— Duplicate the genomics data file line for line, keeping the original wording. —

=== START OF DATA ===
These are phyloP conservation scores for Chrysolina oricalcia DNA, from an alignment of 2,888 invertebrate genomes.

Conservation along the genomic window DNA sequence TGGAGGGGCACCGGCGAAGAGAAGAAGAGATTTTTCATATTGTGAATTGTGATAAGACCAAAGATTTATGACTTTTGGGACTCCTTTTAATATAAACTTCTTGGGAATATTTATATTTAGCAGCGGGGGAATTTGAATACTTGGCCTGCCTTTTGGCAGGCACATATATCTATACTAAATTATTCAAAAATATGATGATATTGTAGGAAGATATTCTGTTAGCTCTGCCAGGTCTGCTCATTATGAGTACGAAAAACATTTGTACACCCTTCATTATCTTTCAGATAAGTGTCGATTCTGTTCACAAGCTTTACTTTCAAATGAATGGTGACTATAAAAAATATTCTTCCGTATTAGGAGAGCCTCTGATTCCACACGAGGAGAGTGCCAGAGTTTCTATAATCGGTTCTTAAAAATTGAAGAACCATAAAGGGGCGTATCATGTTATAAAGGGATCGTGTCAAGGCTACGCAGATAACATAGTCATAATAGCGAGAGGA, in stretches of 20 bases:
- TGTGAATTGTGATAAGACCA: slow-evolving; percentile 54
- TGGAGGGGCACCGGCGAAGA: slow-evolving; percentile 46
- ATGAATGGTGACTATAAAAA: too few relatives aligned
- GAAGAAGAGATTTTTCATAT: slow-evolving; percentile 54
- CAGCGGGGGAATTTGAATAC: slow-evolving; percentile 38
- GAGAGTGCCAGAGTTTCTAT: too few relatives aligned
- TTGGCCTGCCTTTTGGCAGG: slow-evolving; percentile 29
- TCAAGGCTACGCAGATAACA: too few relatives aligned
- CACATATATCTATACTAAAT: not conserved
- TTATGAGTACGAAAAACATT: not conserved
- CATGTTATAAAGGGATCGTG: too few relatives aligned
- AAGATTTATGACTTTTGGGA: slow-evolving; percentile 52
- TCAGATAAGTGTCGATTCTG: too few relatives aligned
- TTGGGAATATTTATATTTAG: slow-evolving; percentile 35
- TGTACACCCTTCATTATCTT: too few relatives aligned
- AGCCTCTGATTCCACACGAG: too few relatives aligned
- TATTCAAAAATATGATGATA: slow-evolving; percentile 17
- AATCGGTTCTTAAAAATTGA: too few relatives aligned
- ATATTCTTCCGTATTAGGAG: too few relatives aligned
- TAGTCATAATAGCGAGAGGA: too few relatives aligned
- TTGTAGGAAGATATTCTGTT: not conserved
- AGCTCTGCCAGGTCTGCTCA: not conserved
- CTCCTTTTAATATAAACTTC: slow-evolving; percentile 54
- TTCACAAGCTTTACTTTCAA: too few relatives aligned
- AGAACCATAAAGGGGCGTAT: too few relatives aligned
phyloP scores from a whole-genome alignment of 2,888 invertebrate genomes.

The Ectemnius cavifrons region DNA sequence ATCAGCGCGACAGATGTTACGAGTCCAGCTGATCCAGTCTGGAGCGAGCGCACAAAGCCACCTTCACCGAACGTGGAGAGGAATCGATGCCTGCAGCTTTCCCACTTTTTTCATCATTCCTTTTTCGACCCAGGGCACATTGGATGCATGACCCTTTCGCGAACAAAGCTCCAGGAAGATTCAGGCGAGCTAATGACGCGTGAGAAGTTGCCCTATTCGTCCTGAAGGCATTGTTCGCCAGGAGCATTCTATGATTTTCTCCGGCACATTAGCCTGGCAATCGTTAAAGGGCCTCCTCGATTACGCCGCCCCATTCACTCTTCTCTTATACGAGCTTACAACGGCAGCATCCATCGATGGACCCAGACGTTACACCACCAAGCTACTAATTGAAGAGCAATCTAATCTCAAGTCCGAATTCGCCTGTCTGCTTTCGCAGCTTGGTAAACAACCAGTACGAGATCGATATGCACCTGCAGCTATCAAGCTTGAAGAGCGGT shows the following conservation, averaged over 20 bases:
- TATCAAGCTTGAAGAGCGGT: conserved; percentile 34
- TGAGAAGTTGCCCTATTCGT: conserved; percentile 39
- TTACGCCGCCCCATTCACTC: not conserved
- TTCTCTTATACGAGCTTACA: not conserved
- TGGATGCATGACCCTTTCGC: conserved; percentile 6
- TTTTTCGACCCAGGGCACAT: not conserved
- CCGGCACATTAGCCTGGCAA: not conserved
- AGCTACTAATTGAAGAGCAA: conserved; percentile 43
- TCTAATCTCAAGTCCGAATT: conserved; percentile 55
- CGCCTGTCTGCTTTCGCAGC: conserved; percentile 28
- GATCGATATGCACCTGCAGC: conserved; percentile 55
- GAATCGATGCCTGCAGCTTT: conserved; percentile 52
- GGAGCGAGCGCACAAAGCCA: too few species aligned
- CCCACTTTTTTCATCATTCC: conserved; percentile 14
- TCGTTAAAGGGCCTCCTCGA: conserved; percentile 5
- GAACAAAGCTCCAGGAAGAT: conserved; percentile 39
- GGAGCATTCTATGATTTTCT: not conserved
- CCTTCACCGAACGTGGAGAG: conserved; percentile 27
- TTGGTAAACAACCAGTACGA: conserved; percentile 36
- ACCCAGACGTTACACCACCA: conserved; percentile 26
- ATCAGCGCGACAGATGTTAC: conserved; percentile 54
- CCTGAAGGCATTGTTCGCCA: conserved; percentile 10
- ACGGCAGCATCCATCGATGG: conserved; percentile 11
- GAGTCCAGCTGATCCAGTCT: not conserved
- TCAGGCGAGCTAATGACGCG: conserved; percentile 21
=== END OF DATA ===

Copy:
These are phyloP conservation scores for Chrysolina oricalcia DNA, from an alignment of 2,888 invertebrate genomes.

Conservation along the genomic window DNA sequence TGGAGGGGCACCGGCGAAGAGAAGAAGAGATTTTTCATATTGTGAATTGTGATAAGACCAAAGATTTATGACTTTTGGGACTCCTTTTAATATAAACTTCTTGGGAATATTTATATTTAGCAGCGGGGGAATTTGAATACTTGGCCTGCCTTTTGGCAGGCACATATATCTATACTAAATTATTCAAAAATATGATGATATTGTAGGAAGATATTCTGTTAGCTCTGCCAGGTCTGCTCATTATGAGTACGAAAAACATTTGTACACCCTTCATTATCTTTCAGATAAGTGTCGATTCTGTTCACAAGCTTTACTTTCAAATGAATGGTGACTATAAAAAATATTCTTCCGTATTAGGAGAGCCTCTGATTCCACACGAGGAGAGTGCCAGAGTTTCTATAATCGGTTCTTAAAAATTGAAGAACCATAAAGGGGCGTATCATGTTATAAAGGGATCGTGTCAAGGCTACGCAGATAACATAGTCATAATAGCGAGAGGA, in stretches of 20 bases:
- TGTGAATTGTGATAAGACCA: slow-evolving; percentile 54
- TGGAGGGGCACCGGCGAAGA: slow-evolving; percentile 46
- ATGAATGGTGACTATAAAAA: too few relatives aligned
- GAAGAAGAGATTTTTCATAT: slow-evolving; percentile 54
- CAGCGGGGGAATTTGAATAC: slow-evolving; percentile 38
- GAGAGTGCCAGAGTTTCTAT: too few relatives aligned
- TTGGCCTGCCTTTTGGCAGG: slow-evolving; percentile 29
- TCAAGGCTACGCAGATAACA: too few relatives aligned
- CACATATATCTATACTAAAT: not conserved
- TTATGAGTACGAAAAACATT: not conserved
- CATGTTATAAAGGGATCGTG: too few relatives aligned
- AAGATTTATGACTTTTGGGA: slow-evolving; percentile 52
- TCAGATAAGTGTCGATTCTG: too few relatives aligned
- TTGGGAATATTTATATTTAG: slow-evolving; percentile 35
- TGTACACCCTTCATTATCTT: too few relatives aligned
- AGCCTCTGATTCCACACGAG: too few relatives aligned
- TATTCAAAAATATGATGATA: slow-evolving; percentile 17
- AATCGGTTCTTAAAAATTGA: too few relatives aligned
- ATATTCTTCCGTATTAGGAG: too few relatives aligned
- TAGTCATAATAGCGAGAGGA: too few relatives aligned
- TTGTAGGAAGATATTCTGTT: not conserved
- AGCTCTGCCAGGTCTGCTCA: not conserved
- CTCCTTTTAATATAAACTTC: slow-evolving; percentile 54
- TTCACAAGCTTTACTTTCAA: too few relatives aligned
- AGAACCATAAAGGGGCGTAT: too few relatives aligned
phyloP scores from a whole-genome alignment of 2,888 invertebrate genomes.

The Ectemnius cavifrons region DNA sequence ATCAGCGCGACAGATGTTACGAGTCCAGCTGATCCAGTCTGGAGCGAGCGCACAAAGCCACCTTCACCGAACGTGGAGAGGAATCGATGCCTGCAGCTTTCCCACTTTTTTCATCATTCCTTTTTCGACCCAGGGCACATTGGATGCATGACCCTTTCGCGAACAAAGCTCCAGGAAGATTCAGGCGAGCTAATGACGCGTGAGAAGTTGCCCTATTCGTCCTGAAGGCATTGTTCGCCAGGAGCATTCTATGATTTTCTCCGGCACATTAGCCTGGCAATCGTTAAAGGGCCTCCTCGATTACGCCGCCCCATTCACTCTTCTCTTATACGAGCTTACAACGGCAGCATCCATCGATGGACCCAGACGTTACACCACCAAGCTACTAATTGAAGAGCAATCTAATCTCAAGTCCGAATTCGCCTGTCTGCTTTCGCAGCTTGGTAAACAACCAGTACGAGATCGATATGCACCTGCAGCTATCAAGCTTGAAGAGCGGT shows the following conservation, averaged over 20 bases:
- TATCAAGCTTGAAGAGCGGT: conserved; percentile 34
- TGAGAAGTTGCCCTATTCGT: conserved; percentile 39
- TTACGCCGCCCCATTCACTC: not conserved
- TTCTCTTATACGAGCTTACA: not conserved
- TGGATGCATGACCCTTTCGC: conserved; percentile 6
- TTTTTCGACCCAGGGCACAT: not conserved
- CCGGCACATTAGCCTGGCAA: not conserved
- AGCTACTAATTGAAGAGCAA: conserved; percentile 43
- TCTAATCTCAAGTCCGAATT: conserved; percentile 55
- CGCCTGTCTGCTTTCGCAGC: conserved; percentile 28
- GATCGATATGCACCTGCAGC: conserved; percentile 55
- GAATCGATGCCTGCAGCTTT: conserved; percentile 52
- GGAGCGAGCGCACAAAGCCA: too few species aligned
- CCCACTTTTTTCATCATTCC: conserved; percentile 14
- TCGTTAAAGGGCCTCCTCGA: conserved; percentile 5
- GAACAAAGCTCCAGGAAGAT: conserved; percentile 39
- GGAGCATTCTATGATTTTCT: not conserved
- CCTTCACCGAACGTGGAGAG: conserved; percentile 27
- TTGGTAAACAACCAGTACGA: conserved; percentile 36
- ACCCAGACGTTACACCACCA: conserved; percentile 26
- ATCAGCGCGACAGATGTTAC: conserved; percentile 54
- CCTGAAGGCATTGTTCGCCA: conserved; percentile 10
- ACGGCAGCATCCATCGATGG: conserved; percentile 11
- GAGTCCAGCTGATCCAGTCT: not conserved
- TCAGGCGAGCTAATGACGCG: conserved; percentile 21